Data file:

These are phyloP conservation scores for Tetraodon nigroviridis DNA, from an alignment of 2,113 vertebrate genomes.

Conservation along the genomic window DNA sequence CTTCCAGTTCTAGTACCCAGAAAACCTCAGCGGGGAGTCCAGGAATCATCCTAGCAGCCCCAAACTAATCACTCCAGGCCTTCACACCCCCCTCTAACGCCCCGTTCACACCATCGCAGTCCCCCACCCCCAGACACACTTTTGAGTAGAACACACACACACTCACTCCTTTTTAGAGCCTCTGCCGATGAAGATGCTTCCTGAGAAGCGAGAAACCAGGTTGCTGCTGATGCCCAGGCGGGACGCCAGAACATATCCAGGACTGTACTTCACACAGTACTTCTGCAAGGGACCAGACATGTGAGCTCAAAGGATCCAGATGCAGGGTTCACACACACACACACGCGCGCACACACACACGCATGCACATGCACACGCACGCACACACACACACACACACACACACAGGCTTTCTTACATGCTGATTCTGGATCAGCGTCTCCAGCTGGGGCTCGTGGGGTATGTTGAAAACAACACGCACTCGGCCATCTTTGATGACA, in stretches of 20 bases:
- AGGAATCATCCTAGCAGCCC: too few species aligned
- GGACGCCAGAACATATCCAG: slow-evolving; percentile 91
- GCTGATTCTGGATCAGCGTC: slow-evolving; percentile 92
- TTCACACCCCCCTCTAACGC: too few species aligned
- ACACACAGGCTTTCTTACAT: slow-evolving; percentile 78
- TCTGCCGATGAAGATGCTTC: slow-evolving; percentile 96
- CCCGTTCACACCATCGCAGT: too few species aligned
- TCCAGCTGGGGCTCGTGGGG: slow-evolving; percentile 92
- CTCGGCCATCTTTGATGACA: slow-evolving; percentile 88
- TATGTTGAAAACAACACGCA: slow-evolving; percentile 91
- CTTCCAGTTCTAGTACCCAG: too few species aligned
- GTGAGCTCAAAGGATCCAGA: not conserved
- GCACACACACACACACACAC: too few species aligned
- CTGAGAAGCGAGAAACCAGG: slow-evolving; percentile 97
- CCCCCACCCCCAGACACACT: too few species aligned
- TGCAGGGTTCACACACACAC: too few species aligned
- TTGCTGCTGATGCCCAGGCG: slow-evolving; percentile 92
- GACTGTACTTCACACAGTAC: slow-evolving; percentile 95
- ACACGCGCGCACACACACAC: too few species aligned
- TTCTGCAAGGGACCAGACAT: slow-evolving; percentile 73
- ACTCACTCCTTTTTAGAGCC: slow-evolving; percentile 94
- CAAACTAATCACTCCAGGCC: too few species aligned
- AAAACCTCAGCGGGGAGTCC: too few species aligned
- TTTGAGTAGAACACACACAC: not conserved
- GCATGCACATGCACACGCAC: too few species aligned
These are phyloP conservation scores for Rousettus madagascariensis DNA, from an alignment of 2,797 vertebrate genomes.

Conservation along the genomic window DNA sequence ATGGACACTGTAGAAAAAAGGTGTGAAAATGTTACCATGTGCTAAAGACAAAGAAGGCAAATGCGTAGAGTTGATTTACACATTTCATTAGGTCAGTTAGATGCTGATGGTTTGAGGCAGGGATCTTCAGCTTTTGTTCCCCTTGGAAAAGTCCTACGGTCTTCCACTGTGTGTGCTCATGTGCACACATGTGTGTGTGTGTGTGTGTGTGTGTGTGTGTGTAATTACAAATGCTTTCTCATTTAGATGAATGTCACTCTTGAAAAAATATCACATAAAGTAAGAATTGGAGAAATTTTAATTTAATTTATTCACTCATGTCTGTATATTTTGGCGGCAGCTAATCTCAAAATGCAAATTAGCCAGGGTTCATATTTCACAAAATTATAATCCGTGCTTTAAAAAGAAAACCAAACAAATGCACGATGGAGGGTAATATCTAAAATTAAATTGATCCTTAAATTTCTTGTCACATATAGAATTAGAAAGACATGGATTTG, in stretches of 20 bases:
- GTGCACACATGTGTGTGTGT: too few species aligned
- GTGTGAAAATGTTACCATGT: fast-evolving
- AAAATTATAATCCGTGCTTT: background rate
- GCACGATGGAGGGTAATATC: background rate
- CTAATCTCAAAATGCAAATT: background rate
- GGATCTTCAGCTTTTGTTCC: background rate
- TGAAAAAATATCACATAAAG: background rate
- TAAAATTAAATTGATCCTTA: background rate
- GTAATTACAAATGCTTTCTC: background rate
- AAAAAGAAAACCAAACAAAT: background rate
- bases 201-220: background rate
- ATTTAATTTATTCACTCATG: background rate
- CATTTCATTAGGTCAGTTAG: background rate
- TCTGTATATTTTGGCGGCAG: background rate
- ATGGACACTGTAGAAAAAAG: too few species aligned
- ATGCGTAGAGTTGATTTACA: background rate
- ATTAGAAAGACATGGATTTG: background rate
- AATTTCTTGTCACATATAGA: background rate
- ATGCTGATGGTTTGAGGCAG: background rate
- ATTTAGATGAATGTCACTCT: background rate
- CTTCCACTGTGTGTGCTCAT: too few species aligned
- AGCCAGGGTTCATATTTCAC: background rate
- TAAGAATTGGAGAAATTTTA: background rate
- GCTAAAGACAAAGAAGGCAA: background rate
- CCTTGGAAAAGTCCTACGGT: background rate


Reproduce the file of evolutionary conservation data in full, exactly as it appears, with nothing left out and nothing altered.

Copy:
These are phyloP conservation scores for Tetraodon nigroviridis DNA, from an alignment of 2,113 vertebrate genomes.

Conservation along the genomic window DNA sequence CTTCCAGTTCTAGTACCCAGAAAACCTCAGCGGGGAGTCCAGGAATCATCCTAGCAGCCCCAAACTAATCACTCCAGGCCTTCACACCCCCCTCTAACGCCCCGTTCACACCATCGCAGTCCCCCACCCCCAGACACACTTTTGAGTAGAACACACACACACTCACTCCTTTTTAGAGCCTCTGCCGATGAAGATGCTTCCTGAGAAGCGAGAAACCAGGTTGCTGCTGATGCCCAGGCGGGACGCCAGAACATATCCAGGACTGTACTTCACACAGTACTTCTGCAAGGGACCAGACATGTGAGCTCAAAGGATCCAGATGCAGGGTTCACACACACACACACGCGCGCACACACACACGCATGCACATGCACACGCACGCACACACACACACACACACACACACAGGCTTTCTTACATGCTGATTCTGGATCAGCGTCTCCAGCTGGGGCTCGTGGGGTATGTTGAAAACAACACGCACTCGGCCATCTTTGATGACA, in stretches of 20 bases:
- AGGAATCATCCTAGCAGCCC: too few species aligned
- GGACGCCAGAACATATCCAG: slow-evolving; percentile 91
- GCTGATTCTGGATCAGCGTC: slow-evolving; percentile 92
- TTCACACCCCCCTCTAACGC: too few species aligned
- ACACACAGGCTTTCTTACAT: slow-evolving; percentile 78
- TCTGCCGATGAAGATGCTTC: slow-evolving; percentile 96
- CCCGTTCACACCATCGCAGT: too few species aligned
- TCCAGCTGGGGCTCGTGGGG: slow-evolving; percentile 92
- CTCGGCCATCTTTGATGACA: slow-evolving; percentile 88
- TATGTTGAAAACAACACGCA: slow-evolving; percentile 91
- CTTCCAGTTCTAGTACCCAG: too few species aligned
- GTGAGCTCAAAGGATCCAGA: not conserved
- GCACACACACACACACACAC: too few species aligned
- CTGAGAAGCGAGAAACCAGG: slow-evolving; percentile 97
- CCCCCACCCCCAGACACACT: too few species aligned
- TGCAGGGTTCACACACACAC: too few species aligned
- TTGCTGCTGATGCCCAGGCG: slow-evolving; percentile 92
- GACTGTACTTCACACAGTAC: slow-evolving; percentile 95
- ACACGCGCGCACACACACAC: too few species aligned
- TTCTGCAAGGGACCAGACAT: slow-evolving; percentile 73
- ACTCACTCCTTTTTAGAGCC: slow-evolving; percentile 94
- CAAACTAATCACTCCAGGCC: too few species aligned
- AAAACCTCAGCGGGGAGTCC: too few species aligned
- TTTGAGTAGAACACACACAC: not conserved
- GCATGCACATGCACACGCAC: too few species aligned
These are phyloP conservation scores for Rousettus madagascariensis DNA, from an alignment of 2,797 vertebrate genomes.

Conservation along the genomic window DNA sequence ATGGACACTGTAGAAAAAAGGTGTGAAAATGTTACCATGTGCTAAAGACAAAGAAGGCAAATGCGTAGAGTTGATTTACACATTTCATTAGGTCAGTTAGATGCTGATGGTTTGAGGCAGGGATCTTCAGCTTTTGTTCCCCTTGGAAAAGTCCTACGGTCTTCCACTGTGTGTGCTCATGTGCACACATGTGTGTGTGTGTGTGTGTGTGTGTGTGTGTGTAATTACAAATGCTTTCTCATTTAGATGAATGTCACTCTTGAAAAAATATCACATAAAGTAAGAATTGGAGAAATTTTAATTTAATTTATTCACTCATGTCTGTATATTTTGGCGGCAGCTAATCTCAAAATGCAAATTAGCCAGGGTTCATATTTCACAAAATTATAATCCGTGCTTTAAAAAGAAAACCAAACAAATGCACGATGGAGGGTAATATCTAAAATTAAATTGATCCTTAAATTTCTTGTCACATATAGAATTAGAAAGACATGGATTTG, in stretches of 20 bases:
- GTGCACACATGTGTGTGTGT: too few species aligned
- GTGTGAAAATGTTACCATGT: fast-evolving
- AAAATTATAATCCGTGCTTT: background rate
- GCACGATGGAGGGTAATATC: background rate
- CTAATCTCAAAATGCAAATT: background rate
- GGATCTTCAGCTTTTGTTCC: background rate
- TGAAAAAATATCACATAAAG: background rate
- TAAAATTAAATTGATCCTTA: background rate
- GTAATTACAAATGCTTTCTC: background rate
- AAAAAGAAAACCAAACAAAT: background rate
- bases 201-220: background rate
- ATTTAATTTATTCACTCATG: background rate
- CATTTCATTAGGTCAGTTAG: background rate
- TCTGTATATTTTGGCGGCAG: background rate
- ATGGACACTGTAGAAAAAAG: too few species aligned
- ATGCGTAGAGTTGATTTACA: background rate
- ATTAGAAAGACATGGATTTG: background rate
- AATTTCTTGTCACATATAGA: background rate
- ATGCTGATGGTTTGAGGCAG: background rate
- ATTTAGATGAATGTCACTCT: background rate
- CTTCCACTGTGTGTGCTCAT: too few species aligned
- AGCCAGGGTTCATATTTCAC: background rate
- TAAGAATTGGAGAAATTTTA: background rate
- GCTAAAGACAAAGAAGGCAA: background rate
- CCTTGGAAAAGTCCTACGGT: background rate